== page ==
In the last year, about a third of all proposed housing developments downtown have been put on hold or canceled. They include the 50-story Zen tower on 3rd and Hill streets, the Mill Street Lofts in the industrial district, the multitower Metropolis off the 110 Freeway and the conversion of the former Herald Examiner building.

At the meeting Monday, some officials noted downtown’s changing landscape.

“We need to continue to wish ourselves good luck,” said L.A. County Supervisor Gloria Molina.

The three-phase Grand Avenue project ultimately could include eight condo and office towers, retail stores, a boutique hotel and public park. The first phase includes two towers at opposite ends of the block east of Disney Concert Hall -- set that way to preserve sightlines to the venue from many parts of downtown. The taller tower -- 48 stories -- would include rooftop pools, 264 high-end condo units, a 289-room Mandarin Oriental and an Equinox health club.

The second, 19-story tower would include nearly 100 rental units -- designated as affordable housing -- and 126 condominiums. Phase one also includes the civic park northeast of the concert hall.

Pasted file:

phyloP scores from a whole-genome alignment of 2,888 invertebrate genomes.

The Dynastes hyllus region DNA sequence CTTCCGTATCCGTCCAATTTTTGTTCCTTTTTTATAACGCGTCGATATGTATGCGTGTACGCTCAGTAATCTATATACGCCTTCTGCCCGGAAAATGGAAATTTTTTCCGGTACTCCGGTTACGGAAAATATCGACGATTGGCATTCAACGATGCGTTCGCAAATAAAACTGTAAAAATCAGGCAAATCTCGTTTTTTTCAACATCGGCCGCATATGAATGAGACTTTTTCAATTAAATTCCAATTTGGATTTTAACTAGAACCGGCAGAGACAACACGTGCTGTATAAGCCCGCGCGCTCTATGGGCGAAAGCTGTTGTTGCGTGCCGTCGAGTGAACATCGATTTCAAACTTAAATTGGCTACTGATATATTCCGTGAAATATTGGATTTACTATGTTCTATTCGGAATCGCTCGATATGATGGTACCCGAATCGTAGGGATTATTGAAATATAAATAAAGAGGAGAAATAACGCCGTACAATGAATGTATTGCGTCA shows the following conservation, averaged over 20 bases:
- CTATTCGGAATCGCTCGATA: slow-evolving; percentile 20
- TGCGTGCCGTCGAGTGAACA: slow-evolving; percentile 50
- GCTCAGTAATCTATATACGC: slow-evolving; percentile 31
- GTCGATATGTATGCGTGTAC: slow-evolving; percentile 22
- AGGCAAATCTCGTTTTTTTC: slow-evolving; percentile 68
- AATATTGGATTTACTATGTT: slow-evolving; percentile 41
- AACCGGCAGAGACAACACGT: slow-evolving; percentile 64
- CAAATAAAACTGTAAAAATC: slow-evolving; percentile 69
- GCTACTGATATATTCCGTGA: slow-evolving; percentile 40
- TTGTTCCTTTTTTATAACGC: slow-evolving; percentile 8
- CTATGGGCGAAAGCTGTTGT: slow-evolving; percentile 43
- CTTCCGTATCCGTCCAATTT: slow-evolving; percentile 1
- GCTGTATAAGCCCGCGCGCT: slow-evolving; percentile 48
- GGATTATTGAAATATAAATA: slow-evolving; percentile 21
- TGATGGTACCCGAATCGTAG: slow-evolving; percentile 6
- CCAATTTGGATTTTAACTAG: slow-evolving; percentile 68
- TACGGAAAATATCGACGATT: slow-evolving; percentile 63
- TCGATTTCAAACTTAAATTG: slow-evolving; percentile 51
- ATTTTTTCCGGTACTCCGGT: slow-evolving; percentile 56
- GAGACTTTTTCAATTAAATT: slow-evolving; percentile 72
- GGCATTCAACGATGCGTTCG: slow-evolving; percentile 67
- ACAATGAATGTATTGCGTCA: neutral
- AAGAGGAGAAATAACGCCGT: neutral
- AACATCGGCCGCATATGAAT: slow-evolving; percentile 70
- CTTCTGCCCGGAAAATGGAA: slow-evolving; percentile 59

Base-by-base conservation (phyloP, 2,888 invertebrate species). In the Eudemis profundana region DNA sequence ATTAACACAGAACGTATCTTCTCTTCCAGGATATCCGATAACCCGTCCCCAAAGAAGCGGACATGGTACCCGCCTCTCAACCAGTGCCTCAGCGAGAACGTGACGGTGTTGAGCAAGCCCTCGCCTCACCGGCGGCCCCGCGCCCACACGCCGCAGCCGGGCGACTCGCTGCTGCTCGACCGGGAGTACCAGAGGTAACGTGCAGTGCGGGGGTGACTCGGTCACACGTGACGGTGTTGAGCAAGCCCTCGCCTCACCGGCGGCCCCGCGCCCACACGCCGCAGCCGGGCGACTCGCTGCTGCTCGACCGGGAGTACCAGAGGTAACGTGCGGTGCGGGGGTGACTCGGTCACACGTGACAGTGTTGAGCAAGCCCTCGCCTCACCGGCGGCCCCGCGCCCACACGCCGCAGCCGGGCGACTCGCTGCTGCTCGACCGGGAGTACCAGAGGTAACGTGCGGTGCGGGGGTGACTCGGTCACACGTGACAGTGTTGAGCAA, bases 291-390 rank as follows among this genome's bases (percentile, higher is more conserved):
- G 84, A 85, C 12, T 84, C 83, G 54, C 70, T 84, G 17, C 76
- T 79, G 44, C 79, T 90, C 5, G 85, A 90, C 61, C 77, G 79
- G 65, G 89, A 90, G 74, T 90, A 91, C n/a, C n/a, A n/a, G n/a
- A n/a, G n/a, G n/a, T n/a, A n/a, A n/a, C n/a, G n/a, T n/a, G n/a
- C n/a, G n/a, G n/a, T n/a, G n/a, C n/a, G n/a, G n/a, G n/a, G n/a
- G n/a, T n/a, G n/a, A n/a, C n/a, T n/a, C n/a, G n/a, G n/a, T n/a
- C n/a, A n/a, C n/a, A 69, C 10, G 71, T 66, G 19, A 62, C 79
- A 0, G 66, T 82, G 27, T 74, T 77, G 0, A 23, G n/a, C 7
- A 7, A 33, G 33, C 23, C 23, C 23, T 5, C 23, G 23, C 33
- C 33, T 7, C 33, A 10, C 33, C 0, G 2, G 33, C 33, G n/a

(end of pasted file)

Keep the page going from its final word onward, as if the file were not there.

The second phase is to be built on the block south of Disney Hall, with preliminary plans calling for two 30- to 35-story residential towers, one five- to six-story residential building and more retail stores and parking. The third phase would go two blocks east of the concert hall. Preliminary plans call for a 35- to 40-story residential building that would include some retail shops and possibly a 15- to 20-story building with office space or condos.

Brown said he had recently returned from Bilbao, Spain, where he saw the Frank Gehry-designed Guggenheim Museum and a trolley system built throughout the city. Brown, who has been working on a similar street car system for Los Angeles, said the trip convinced him of “the extent to which significant architecture and public spaces can really revitalize whole city centers.”

He predicted that the public park and Grand Avenue’s retail spaces, which could potentially include a gym, bookstore and grocery store, “will start to pull together parts of the community on the northern part of downtown that have never been there before.”